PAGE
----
‘A hot hand’ is a phrase used to describe a lucky spell or winning streak. If someone has a ‘hot hand’ it often refers to them believing they are in luck whilst playing cards or gambling. This can lead to what some researchers refer to as the hot hand phenomenon. This phenomenon or fallacy is the belief that by experiencing success they have a greater chance of further success in games of chance. Looking at this through the laws of probability, for games such as roulette, the next outcome is independent of what happened before. This means that because you have won three times in a row, you are not more likely to win again then someone who had not won before. This may seem obvious though the presence of the ‘hot hand’ fallacy does exist!
This hot hand fallacy has been explained using the representativeness heuristic. Heuristics are short cuts we use compared to complex algorithmic processing of problems and these heuristics also tend to rely on existing cognitive abilities. The representativeness heuristic is one such example and is that we judge probability by similarity as opposed to using the rules of probability. In other words, that we would judge which group somebody is part of based on how similar they are to the rest of the group, not based on the probability of how many people are in each group. So if given a stereotyped description of a librarian, we would say they are more likely to be a librarian than a different profession like a teacher which is more common.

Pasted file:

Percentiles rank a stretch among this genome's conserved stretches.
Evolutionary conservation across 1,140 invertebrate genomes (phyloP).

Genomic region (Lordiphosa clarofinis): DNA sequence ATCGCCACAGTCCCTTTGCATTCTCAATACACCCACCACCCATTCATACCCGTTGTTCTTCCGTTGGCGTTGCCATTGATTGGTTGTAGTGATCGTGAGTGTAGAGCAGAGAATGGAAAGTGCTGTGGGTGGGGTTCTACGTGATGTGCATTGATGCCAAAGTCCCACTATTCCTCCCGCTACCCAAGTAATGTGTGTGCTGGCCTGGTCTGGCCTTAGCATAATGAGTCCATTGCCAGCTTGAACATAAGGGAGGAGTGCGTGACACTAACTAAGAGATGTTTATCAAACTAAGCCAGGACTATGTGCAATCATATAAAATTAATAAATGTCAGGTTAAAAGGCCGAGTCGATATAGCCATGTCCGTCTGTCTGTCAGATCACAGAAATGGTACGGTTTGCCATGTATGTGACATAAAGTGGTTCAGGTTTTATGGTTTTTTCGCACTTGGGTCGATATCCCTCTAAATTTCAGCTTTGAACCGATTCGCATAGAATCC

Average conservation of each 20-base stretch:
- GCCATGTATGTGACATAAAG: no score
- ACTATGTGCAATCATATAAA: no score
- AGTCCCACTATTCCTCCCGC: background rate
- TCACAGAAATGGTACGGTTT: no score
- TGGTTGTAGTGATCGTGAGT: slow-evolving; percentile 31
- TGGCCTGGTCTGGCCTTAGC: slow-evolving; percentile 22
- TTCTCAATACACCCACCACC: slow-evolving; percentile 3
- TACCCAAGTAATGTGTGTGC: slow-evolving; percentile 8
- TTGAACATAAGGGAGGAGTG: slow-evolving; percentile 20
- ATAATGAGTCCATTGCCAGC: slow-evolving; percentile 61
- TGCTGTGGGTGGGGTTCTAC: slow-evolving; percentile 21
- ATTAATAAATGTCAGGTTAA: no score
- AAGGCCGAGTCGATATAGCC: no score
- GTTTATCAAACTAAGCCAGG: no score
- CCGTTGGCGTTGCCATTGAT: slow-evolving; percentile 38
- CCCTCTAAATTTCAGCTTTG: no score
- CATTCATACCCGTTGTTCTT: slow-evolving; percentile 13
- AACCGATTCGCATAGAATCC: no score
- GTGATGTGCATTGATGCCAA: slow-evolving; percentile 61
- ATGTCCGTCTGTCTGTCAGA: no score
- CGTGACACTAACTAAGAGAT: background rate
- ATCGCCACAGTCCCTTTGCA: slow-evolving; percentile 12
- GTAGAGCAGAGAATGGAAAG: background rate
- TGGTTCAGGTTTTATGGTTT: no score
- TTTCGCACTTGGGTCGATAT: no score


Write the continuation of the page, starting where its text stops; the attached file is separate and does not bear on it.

Ayton and Fischer (2004) proposed that our general (and incorrect) concept of randomness is the basis for the representativeness account for the hot hand fallacy. This means that you would reject the random sequences seen as being unrepresentative of your concept of statistical randomness. If you observe a long run of success then you believe that the outcomes are not random and therefore invoke the hot hand fallacy that this run of success will continue. They found that participants believed that after a run of successes, another success was more likely and that after a run of losses, another loss was more likely.
So it appears that we do not understand that sequences in games of chance are random and if we see a run of a particular outcome we assume that this will continue. This means that not only do we believe in ‘hot hands’ but also in ‘cold hands’ which may explain why some people believe that they are unlucky in general. In conclusion, despite our belief in ‘hot hands’ no such thing exists. What is present is a run of successes in a random sequence of outcomes that we incorrectly perceive as being representative of a run of wins. So remember, just because you have been lucky previously has no bearing whatsoever on future outcomes in games of chance.